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​GPs urged to consider blood pressure when referring patients for surgery

GPs are being urged to only refer patients for elective surgery if their blood pressure has been recorded at below 160/100mmHg in the past 12 months, under new guidelines aimed at cutting the number of operations cancelled because of high blood pressure.

The guidelines – from the British Hypertension Society and Association of Anaesthetists of Great Britain and Ireland – also call on GPs to make sure they include blood pressure readings in all referral documents, saving time and avoiding unnecessary cancellations because of high blood pressures recorded once the patient has gone into hospital for the operation.

GP recordings will provide the confirmation needed for surgeons to proceed with surgery, removing the requirement for readings in secondary care, the organisations argue.

The guidelines have been introduced to establish one formal document that can be used ‘as a benchmark’ for all GPs to know what readings are appropriate when referring patients for elective surgery.

Prior to the guidelines, it was found that the lack of agreement between primary and secondary care over acceptable blood pressure readings led to confusion and ‘frustration’, with up to 100 operations a day being cancelled because of high blood pressure readings taken in hospitals.

The document was put together using feedback from a range of experts including GPs and anaesthetists as well as views taken from patient groups.

Dr Terry McCormack, GP and co-chair of the guidelines working party said: ‘We wanted to create a common sense document that everybody can use as a benchmark.

‘Blood pressure readings need to come from primary care where there is already recognition that this is the best place to have it done.’

He added: ‘It shouldn’t be too big of an ask for GPs to include blood pressure in a referral document - these guidelines are intended to make both GPs’ and patients’ lives easier.’

Read the guidelines in full 

 

 

 

Readers' comments (9)

  • Good idea, but have been sending this information with every referral routinely for decades, as I'm sure most others do. Sometimes hospital dont read the info that accompanies the referral, other times the patient's blood pressure goes up at the clinic, perhaps they're stressed, or forget their tablet, or decide not to take their tablets, who knows! Damn these people for not having the same blood pressure every day!

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  • PS now I have actually read the guidance and its actually pretty good. If the hospital follow this then far fewer punters will be bounced by the pre-admission nurse

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  • My frustration is the number of patients who get bounced back and taken off the list by pre-op assessment clinics for single readings that are even below the 160/100 mark accepted by anaesthetists. Pre-op nurses should pass forward to anaesthetists and not back to GP and should not cancel surgery unless they have evidence of poor BP control above 160/100 in the preceding months.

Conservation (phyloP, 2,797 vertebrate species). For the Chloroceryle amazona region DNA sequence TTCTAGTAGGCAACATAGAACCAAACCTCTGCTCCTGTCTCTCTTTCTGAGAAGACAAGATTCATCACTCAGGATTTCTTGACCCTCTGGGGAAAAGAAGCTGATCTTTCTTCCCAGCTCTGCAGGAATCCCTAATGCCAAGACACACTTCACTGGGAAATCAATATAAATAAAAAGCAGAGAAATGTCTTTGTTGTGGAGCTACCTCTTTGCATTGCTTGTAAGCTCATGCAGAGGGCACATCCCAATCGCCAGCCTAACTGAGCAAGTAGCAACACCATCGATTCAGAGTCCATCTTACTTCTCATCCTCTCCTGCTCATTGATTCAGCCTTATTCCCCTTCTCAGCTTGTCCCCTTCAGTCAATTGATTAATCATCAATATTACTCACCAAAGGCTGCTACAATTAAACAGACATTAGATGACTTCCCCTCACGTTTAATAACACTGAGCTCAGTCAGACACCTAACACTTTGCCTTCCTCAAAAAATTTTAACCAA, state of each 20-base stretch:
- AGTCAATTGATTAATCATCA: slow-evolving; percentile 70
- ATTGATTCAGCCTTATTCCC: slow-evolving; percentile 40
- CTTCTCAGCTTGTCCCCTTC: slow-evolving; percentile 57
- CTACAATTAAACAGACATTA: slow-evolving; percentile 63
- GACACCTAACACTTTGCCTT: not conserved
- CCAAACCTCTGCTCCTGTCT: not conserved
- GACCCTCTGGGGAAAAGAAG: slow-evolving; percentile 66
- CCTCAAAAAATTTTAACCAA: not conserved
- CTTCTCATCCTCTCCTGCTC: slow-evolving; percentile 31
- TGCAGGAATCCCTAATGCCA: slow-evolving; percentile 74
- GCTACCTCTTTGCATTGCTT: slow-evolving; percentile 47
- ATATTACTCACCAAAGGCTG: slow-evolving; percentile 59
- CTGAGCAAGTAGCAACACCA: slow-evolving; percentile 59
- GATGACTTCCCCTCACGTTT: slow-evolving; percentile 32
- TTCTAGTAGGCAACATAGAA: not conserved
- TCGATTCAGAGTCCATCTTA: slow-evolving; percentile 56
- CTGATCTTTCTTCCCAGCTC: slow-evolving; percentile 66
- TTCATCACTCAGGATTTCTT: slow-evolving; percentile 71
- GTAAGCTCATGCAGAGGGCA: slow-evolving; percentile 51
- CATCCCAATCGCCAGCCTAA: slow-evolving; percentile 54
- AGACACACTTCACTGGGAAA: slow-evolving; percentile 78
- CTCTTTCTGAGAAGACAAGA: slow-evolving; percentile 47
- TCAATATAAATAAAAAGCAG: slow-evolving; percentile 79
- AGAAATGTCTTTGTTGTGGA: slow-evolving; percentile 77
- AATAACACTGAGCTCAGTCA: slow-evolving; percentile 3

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  • better still why don't we do the surgery as well, may as well whilst we're there doing the rest of the pre-op assesment?

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  • Fair enough, I've seen too many patients have their pathway 'stopped' due to a one off raised bp after getting the third degree from the pre assessment nurse.

    Of course I never refer someone 'for surgery', I only refer for further expert advice and management from someone whose treatment options include surgery, but that's another discussion.

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  • I get what this is saying - but - patient has abdominal pain, might need surgery, might not. Surely the decision to operate is with the surgeon. This might be an obvious answer / question - can they not do blood pressures in clinic?

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  • Although I sympathise with the hospitals with regarding to sending back patients for BP control, the problem now is Pre op clinics are now run by newly qualified Nurses who run it by the book and don`t recheck B.P on opp arm or after 5 minutes if B.P very slightly raised and send them back to the GP. Most patients are anxious when they go for the same so this causes trouble. when they are sent back the clock starts all over again and get one more payment for outpatients!
    Since at the point of referral the need for surgery may not be obvious and also the time duration between referral AND EVENTUAL SURGERY it doesn't make a difference if the BP was normal when we refer as its likely to change anyway.
    Also some patients think they should not take Rx when going for preop! (just like some say I didn`t take paracetamol because I wanted you to see my fever etc!).
    This maybe helped by explaining it clearly in the pre op appt sheet.
    Dumping it on GP`s is the worst thing to do.
    We need a HRG tariff for the same.

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  • Any decent anaesthetist can turn BP up and down as easily as the volume on their iPad. High bp is just an excuse to delay surgery and manipulate waiting time targets.

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  • @4:56 - I think it is because the patient may be more likely to have isolated reactive high BP when in hospital.

    What should actually happen is the BP is taken in the hospital clinic, if raised the hospital organises a home BP monitor, the hospital interpret the results then makes a decision about surgery.
    But even I think that is too much to ask.
    I don't mind putting the BP on the referral, have done so routinely for a long time.

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